For those of you that know nothing of the hydrogen bomb testing in the Marshall Islands, it is time to crack open a history book. A very brief recap: The U.S. told the Japanese (during the U.S.’s occupation of Japan after WW II and the Pacific War) that they were not to go within a certain “off-limits” area in the Pacific by the Marshall Islands. The boat, Lucky Dragon No. 5, sailed outside of the danger zone in hope of getting ahead of the other fisherman and reaping some great catches. The U.S. fucked up in guessing the effect and size of the blast and it was twice as big. The crew saw the blast, heard the blast a handful of minutes later, and realized that they were probably going to be fucked. They packed up their nets and grabbed the fish they caught, taking a few hours to do so, and as a result of the size of the explosion’s blast and not leaving immediately, crew were exposed to nuclear radiation. This boat was not the only boat exposed to the blast, but it is the most famous because the boat’s chief radioman, Aikichi Kuboyama, died less than 7 months later. He suffered from acute radiation syndrome and considered the first victim of Operation Castle Bravo. The test was conducted on the Bikini Atoll on March 1, 1954. One would think that after the U.S. dropped the atomic bombs of Hiroshima and Nagasaki, they would quit with the nuclear bombs, but no.

I guess if there had been no nuclear bombs created, dropped, or radiation poisoning and sickness as the result of nuclear bombs there might not be any Godzilla. I doubt it though. I just think the way Godzilla was created just might differ in origin. Along with the commissioning of award-winning mystery fiction writer Shigeru Kayama writing the story treatment for Godzilla, Ishiro Honda and Takeo Murata wrote the screenplay for the film. Murata went on to write scripts for several of the Godzilla sequels and other daikaiju (giant kaiju or larger variety of monsters) like Rodan (1956). But where did the original idea come from? That credit would go to producer Tomoyuki Tanaka, whom came up with the idea while flying over the Bikini Atoll in the Pacific Ocean, being reminded of the crew being infected with radiation poisoning while looking down upon the ocean water. 67 nuclear devices were detonated in the Marshall Islands, literally at Japan’s back door. Keeping all this in mind, a pretty imaginative individual does not have to have his thinking cap on too hard to take bits and pieces of these facts and history to whip up an idea about a creature becoming radioactive and to start growing to great heights and size, eventually being awoken and disturbed and extremely pissed off and ready to destroy a city. On a side note, Tanaka is also a producer known for producing more sci-fi/fantasy films than any other producer with more than 200 credits as producer under his belt, most of which are sci-fi or fantasy films.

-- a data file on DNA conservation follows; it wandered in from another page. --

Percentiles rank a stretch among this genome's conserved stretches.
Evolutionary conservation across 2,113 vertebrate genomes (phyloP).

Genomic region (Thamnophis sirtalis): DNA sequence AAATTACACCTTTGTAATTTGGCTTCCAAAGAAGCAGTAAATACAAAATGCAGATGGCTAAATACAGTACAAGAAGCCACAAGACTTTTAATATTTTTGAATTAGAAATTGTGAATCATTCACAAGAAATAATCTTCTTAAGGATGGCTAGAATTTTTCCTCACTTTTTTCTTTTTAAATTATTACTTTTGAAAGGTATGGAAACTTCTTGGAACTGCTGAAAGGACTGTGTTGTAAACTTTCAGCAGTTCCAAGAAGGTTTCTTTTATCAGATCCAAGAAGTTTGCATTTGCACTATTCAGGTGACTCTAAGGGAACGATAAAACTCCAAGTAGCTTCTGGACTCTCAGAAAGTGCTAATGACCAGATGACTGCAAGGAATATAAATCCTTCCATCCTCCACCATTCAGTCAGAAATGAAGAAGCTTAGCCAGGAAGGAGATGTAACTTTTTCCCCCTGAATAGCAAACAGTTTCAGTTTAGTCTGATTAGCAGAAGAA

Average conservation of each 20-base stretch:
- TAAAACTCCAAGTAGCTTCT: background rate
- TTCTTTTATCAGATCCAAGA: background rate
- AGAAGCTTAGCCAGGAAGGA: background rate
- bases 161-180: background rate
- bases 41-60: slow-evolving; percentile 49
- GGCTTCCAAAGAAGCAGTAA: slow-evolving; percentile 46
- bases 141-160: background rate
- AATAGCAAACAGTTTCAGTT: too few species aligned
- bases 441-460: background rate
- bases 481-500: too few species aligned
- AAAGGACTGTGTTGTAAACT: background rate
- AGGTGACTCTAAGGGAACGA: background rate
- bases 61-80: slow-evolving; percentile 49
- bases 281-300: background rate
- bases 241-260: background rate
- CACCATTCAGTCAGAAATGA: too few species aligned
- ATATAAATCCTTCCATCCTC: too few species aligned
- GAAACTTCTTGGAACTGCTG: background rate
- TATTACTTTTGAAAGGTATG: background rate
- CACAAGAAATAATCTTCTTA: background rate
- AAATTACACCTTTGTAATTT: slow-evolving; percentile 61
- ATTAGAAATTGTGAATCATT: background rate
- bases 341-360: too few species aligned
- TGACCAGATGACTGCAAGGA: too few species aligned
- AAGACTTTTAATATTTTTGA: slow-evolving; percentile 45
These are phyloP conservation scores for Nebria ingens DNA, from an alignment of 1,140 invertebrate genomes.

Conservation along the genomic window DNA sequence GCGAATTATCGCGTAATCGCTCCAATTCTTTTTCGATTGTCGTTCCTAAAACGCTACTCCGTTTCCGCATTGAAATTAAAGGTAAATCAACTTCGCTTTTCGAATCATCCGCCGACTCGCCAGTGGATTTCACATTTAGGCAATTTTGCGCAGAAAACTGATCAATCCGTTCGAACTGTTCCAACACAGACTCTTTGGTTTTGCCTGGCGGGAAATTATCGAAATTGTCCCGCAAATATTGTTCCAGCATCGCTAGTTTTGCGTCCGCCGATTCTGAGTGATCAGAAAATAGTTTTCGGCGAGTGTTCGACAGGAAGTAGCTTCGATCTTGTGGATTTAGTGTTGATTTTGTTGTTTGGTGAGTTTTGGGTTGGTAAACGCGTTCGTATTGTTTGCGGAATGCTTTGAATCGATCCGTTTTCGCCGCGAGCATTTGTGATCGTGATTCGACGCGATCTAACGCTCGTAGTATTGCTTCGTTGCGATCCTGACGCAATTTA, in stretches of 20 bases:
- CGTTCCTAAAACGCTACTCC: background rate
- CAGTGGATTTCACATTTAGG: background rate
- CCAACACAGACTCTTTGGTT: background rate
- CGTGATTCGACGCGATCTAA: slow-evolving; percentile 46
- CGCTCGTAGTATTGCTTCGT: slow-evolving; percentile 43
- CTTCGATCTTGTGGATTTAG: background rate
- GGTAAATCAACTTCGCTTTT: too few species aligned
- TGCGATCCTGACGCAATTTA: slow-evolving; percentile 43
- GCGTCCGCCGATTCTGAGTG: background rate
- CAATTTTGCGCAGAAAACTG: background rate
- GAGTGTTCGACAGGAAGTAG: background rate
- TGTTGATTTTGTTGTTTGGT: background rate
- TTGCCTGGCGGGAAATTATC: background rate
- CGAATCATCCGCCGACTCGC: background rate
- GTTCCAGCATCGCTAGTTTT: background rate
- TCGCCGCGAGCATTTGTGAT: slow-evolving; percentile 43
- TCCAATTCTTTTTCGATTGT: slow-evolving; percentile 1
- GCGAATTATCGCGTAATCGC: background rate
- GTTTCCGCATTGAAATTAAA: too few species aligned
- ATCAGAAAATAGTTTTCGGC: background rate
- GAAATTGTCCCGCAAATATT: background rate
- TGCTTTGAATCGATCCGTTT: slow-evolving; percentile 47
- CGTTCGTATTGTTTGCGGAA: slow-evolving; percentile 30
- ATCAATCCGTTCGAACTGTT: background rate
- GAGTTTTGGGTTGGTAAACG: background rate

As with many monster movies, the creature tends to be the villain in the film, doing evil destruction and responsible for many people getting killed and murdered, but when watching Godzilla, I felt that the people deserved much of what was coming to them and I was rooting for the giant, green lug the whole time. That is not to say that there was no character development within the whole film, because there was. There was quite a bit of character development and quite a bit of good acting, but not very surprising given some of the cast involved with the film.

A familiar face playing the role of Professor Yamane is the Japanese character actor Takashi Shimura, some calling him one of the finest actors of the 20th Century and a leading member of the stock company of legendary director Akira Kurosawa. He is an actual descendent of the Samurai warrior class, playing samurai roles for various studios and signed a long-term contract in 1943 with Toho Studios. He performed in more than 20 roles for Kurosawa, including portraying a dying bureaucrat in Ikiru (1952) and the memorable leader of the seven samurai in The Seven Samurai (1954).

Shimura’s role as the ever inquisitive doctor, sympathetic to Godzilla and eager to learn how it came to be how it is and learn its origin. Even as mankind is getting its ass kicked and much of its city demolished, one can’t help feel compassion of the ol’ doc and the creature it is trying to learn and study from. The doctor treats Godzilla as a victim of mankind’s stupid involvement with nuclear energy and the hydrogen bombs. If mankind had not been messing with nuclear power and warfare, than Godzilla would not have even existed. Unfortunately, the rest of the characters in the film are determined to stop Godzilla and destroy it, especially Lt. Hideto Ogata, portrayed by Akira Takarada, known as Japan’s Cary Grant.

Lt. Ogata is a young and ambitious soldier who, along with the rest of the military, are sent to help protect the town and city from the creature. Ogata, upon meeting the Professor Yamane (Shimura), also meets his pretty daughter Emiko, played by newcomer Momoko Kochi (who along with actor Akira Takarada was discovered in Toho’s sixth annual New Face Contest in 1953) and after her solid portrayal of the professor’s daughter and the key love interest in the movie. Kochi also reprised her role Emiko in 1995’s  Godzilla vs. Destroyer, before dying of intestinal cancer in 1998.

There are many dimensions to the characters in Godzilla, much more so then one would think or should think there be in what many may perceive as just a silly monster flick. For instance, the young Dr. Serizawa who was played by the young Akihiko Hirata (Sanjuro (1962), Godzilla, King of the Monsters! (1956)) was a very troubled and distraught character. A love triangle between him, the beautiful Emiko, and the ambitious Lt. Ogata shortly ensues and with Serizawa sporting a very cool, yet dark and sinister eye-patch pretty much solidifies his look as the awkward, dark, mysterious, and possibly sinister scientist. Come on—what scientist wearing an eye-patch does not come off as evil?